'It took staying at the church for a bit to realise that the sun was on the front steps in the morning, and that we would need to knock down a centre wall and install a giant bi-fold door to let more light in,' Marie said (pictured during the renovation)

‘It took staying at the church for a bit to realise that the sun was on the front steps in the morning, and that we would need to knock down a centre wall and install a giant bi-fold door to let more light in,’ Marie said (pictured during the renovation)

The couple and their daughter would bush camp and put up tents in the church during the school holidays while they did the work (pictured)

The couple and their daughter would bush camp and put up tents in the church during the school holidays while they did the work (pictured)

While there were a lot of foreseen issues along the way, what the couple could never have planned for was the nearby threats from multiple bushfires and floods throughout 2019 and 2020, as well as the onset of the COVID-19 pandemic. 

At one stage during their renovation, bushfires ripped through the nearby town of Tathra, where they destroyed 60 or more homes.

‘The fires came to within 10 kilometres of us, and I remember us being up there just watching and hoping,’ Marie said.

‘The neighbouring community were so kind, and really helped out lending us water when we had none.

‘Fortunately, the wind changed and we were so lucky to be unaffected by fire.’

Today, the church features a dramatic entrance hall with original timber double door and an expansive open-plan kitchen, dining and living room (living area pictured)

Today, the church features a dramatic entrance hall with original timber double door and an expansive open-plan kitchen, dining and living room (living area pictured)

Guests can enjoy a wood-burning fire, a luxurious bathroom in the original vestry with a free-standing bath and a queen size bed with handmade merino wool blankets (interior pictured)

Guests can enjoy a wood-burning fire, a luxurious bathroom in the original vestry with a free-standing bath and a queen size bed with handmade merino wool blankets (interior pictured)

While the church was mercifully unaffected by the bushfires, it wasn’t long before Tantawangalo was hit by the floods in 2020.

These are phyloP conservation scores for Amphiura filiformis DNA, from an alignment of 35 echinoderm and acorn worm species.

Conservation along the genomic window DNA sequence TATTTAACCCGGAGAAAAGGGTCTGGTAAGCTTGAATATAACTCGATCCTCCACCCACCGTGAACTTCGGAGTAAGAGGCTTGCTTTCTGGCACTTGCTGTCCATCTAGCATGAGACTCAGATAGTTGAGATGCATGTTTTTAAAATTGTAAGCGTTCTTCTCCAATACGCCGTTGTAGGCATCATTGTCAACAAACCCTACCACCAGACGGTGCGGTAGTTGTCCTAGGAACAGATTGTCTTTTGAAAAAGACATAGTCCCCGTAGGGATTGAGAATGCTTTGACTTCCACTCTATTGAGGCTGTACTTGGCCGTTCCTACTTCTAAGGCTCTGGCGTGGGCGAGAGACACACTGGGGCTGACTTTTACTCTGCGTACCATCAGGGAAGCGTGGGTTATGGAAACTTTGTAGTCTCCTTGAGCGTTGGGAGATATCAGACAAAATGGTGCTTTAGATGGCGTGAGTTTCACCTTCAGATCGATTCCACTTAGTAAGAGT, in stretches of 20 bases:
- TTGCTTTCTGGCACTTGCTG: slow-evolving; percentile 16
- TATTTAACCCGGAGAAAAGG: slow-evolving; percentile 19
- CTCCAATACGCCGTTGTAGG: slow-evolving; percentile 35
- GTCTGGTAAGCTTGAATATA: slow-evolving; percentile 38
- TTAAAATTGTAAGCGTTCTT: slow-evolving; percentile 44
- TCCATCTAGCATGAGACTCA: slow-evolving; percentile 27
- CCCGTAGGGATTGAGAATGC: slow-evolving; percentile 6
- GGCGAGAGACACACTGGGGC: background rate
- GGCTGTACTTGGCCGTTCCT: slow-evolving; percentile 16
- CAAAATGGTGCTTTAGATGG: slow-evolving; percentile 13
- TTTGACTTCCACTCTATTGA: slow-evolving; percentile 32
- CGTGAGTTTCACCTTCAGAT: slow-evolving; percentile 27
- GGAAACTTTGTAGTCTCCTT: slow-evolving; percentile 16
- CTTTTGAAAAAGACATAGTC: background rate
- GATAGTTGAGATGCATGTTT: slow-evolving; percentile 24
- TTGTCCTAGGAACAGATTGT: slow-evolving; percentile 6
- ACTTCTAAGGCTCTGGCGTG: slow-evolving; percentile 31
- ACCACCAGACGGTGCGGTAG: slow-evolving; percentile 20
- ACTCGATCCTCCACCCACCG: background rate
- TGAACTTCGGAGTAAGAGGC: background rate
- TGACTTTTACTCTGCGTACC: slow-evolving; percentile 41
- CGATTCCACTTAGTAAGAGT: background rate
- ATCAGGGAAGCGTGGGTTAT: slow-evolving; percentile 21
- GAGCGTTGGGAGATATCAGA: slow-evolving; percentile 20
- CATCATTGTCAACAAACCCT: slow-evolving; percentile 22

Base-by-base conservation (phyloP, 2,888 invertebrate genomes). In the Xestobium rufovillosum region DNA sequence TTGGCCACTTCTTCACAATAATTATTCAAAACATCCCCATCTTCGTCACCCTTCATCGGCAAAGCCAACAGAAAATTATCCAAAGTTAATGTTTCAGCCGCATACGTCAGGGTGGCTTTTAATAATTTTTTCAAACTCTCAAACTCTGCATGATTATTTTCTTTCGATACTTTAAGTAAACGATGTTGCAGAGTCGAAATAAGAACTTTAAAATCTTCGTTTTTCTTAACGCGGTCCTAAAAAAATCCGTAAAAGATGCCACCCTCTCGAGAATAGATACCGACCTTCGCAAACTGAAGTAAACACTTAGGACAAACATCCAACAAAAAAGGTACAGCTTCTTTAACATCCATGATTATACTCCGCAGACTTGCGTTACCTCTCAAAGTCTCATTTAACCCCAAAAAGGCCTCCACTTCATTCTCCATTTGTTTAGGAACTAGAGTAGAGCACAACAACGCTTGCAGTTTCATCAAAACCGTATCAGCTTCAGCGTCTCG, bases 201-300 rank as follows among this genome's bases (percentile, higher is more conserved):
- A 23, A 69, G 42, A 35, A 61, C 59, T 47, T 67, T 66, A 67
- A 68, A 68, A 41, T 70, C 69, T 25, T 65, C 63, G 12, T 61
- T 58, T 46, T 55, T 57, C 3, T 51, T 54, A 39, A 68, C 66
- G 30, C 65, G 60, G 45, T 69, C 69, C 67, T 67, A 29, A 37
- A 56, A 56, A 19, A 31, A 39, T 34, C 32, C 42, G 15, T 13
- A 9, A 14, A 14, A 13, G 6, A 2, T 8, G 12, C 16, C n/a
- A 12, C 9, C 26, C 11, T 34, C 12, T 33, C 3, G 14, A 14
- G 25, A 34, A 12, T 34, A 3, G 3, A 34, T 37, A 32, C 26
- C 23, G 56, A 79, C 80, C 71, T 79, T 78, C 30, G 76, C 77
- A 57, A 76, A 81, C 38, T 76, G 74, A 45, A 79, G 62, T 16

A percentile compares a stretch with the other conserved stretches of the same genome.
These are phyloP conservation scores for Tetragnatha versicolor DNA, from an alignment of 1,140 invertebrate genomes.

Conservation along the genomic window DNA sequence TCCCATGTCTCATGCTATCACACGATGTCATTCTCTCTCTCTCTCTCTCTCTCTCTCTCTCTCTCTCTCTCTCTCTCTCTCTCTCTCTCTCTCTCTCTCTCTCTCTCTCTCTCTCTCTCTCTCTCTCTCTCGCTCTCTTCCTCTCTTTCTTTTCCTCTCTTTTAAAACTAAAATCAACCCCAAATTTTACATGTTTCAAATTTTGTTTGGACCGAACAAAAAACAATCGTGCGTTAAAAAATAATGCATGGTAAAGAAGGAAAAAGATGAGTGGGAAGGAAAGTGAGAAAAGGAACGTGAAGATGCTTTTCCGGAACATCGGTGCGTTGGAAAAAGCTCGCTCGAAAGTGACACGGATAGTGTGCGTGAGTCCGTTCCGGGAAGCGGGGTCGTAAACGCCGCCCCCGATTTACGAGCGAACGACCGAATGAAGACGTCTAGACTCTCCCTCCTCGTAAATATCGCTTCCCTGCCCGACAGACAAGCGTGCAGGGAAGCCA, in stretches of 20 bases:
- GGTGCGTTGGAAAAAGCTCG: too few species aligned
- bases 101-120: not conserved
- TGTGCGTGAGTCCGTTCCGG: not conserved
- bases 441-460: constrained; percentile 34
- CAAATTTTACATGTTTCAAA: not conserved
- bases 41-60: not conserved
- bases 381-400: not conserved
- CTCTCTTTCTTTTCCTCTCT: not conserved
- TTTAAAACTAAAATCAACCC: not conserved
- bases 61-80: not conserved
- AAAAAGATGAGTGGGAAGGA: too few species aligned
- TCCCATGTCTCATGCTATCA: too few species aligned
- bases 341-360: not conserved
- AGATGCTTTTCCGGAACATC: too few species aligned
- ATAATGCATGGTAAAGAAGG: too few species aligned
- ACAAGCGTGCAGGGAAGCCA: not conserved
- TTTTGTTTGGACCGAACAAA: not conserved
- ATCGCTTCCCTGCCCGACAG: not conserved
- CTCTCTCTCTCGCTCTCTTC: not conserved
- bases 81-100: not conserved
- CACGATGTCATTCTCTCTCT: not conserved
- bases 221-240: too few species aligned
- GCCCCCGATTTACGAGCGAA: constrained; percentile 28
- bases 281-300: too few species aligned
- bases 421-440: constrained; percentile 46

‘The worst went to about three metres above the levels of the river,’ Marie said.

‘We’re lucky, because we’re situated quite high up on the hill, but it was another time which proved to be quite scary.’

The Church opened to the public on 1 March 2020 on Airbnb and Riparide, before Simon and Marie were promptly forced to close on account of the pandemic. 

It later re-opened in June 2020, and has been almost fully-booked ever since.

‘It has been one thing after another, but thankfully we haven’t been as badly affected as some,’ Marie said.

‘Perhaps a silver lining of COVID is that the church has been almost solidly-booked since restrictions have eased, as I think people are looking at different places they can travel to in Australia, now that we can’t go overseas.’ 

It still boasts the eight-metre wooden ceilings, original stained glass windows, and a floor-to-ceiling steel bifold door - which lets the light flood in when it's sunny (pictured from above)

It still boasts the eight-metre wooden ceilings, original stained glass windows, and a floor-to-ceiling steel bifold door – which lets the light flood in when it’s sunny (pictured from above)

The church (pictured from the outside) has a dramatic entrance hall with original timber double door and an expansive open-plan living area

The church (pictured from the outside) has a dramatic entrance hall with original timber double door and an expansive open-plan living area

'Perhaps a silver lining of COVID is that the church has been almost solidly-booked since restrictions have eased, as I think people are looking at different places they can travel to in Australia, now that we can't go overseas,' Marie (pictured with her family) said

‘Perhaps a silver lining of COVID is that the church has been almost solidly-booked since restrictions have eased, as I think people are looking at different places they can travel to in Australia, now that we can’t go overseas,’ Marie (pictured with her family) said

Today, the church features a dramatic entrance hall with original timber double door and an expansive open-plan kitchen, dining and living room.

It still boasts the eight-metre wooden ceilings, original stained glass windows, and a floor-to-ceiling steel bifold door – which lets the light flood in when it’s sunny.

Guests can also enjoy a large wood-burning fire, a luxurious bathroom in the original vestry with a free-standing bath and a queen size bed with handmade merino wool blankets. 

‘I’m a big believer with interior design that you don’t have to spend thousands always to get something looking great,’ Marie said.

‘While there are several quite expensive pieces, there is also plenty of Freedom, Kmart and Bunnings dotted around the house.

‘It’s all about blending the high and the low to give it a seamless finish.’

To find out more about The Church at Tantawangalo or to book it, you can visit Airbnb or Riparide here. You can also follow the church on Instagram here.




Source link

Related Articles

Back to top button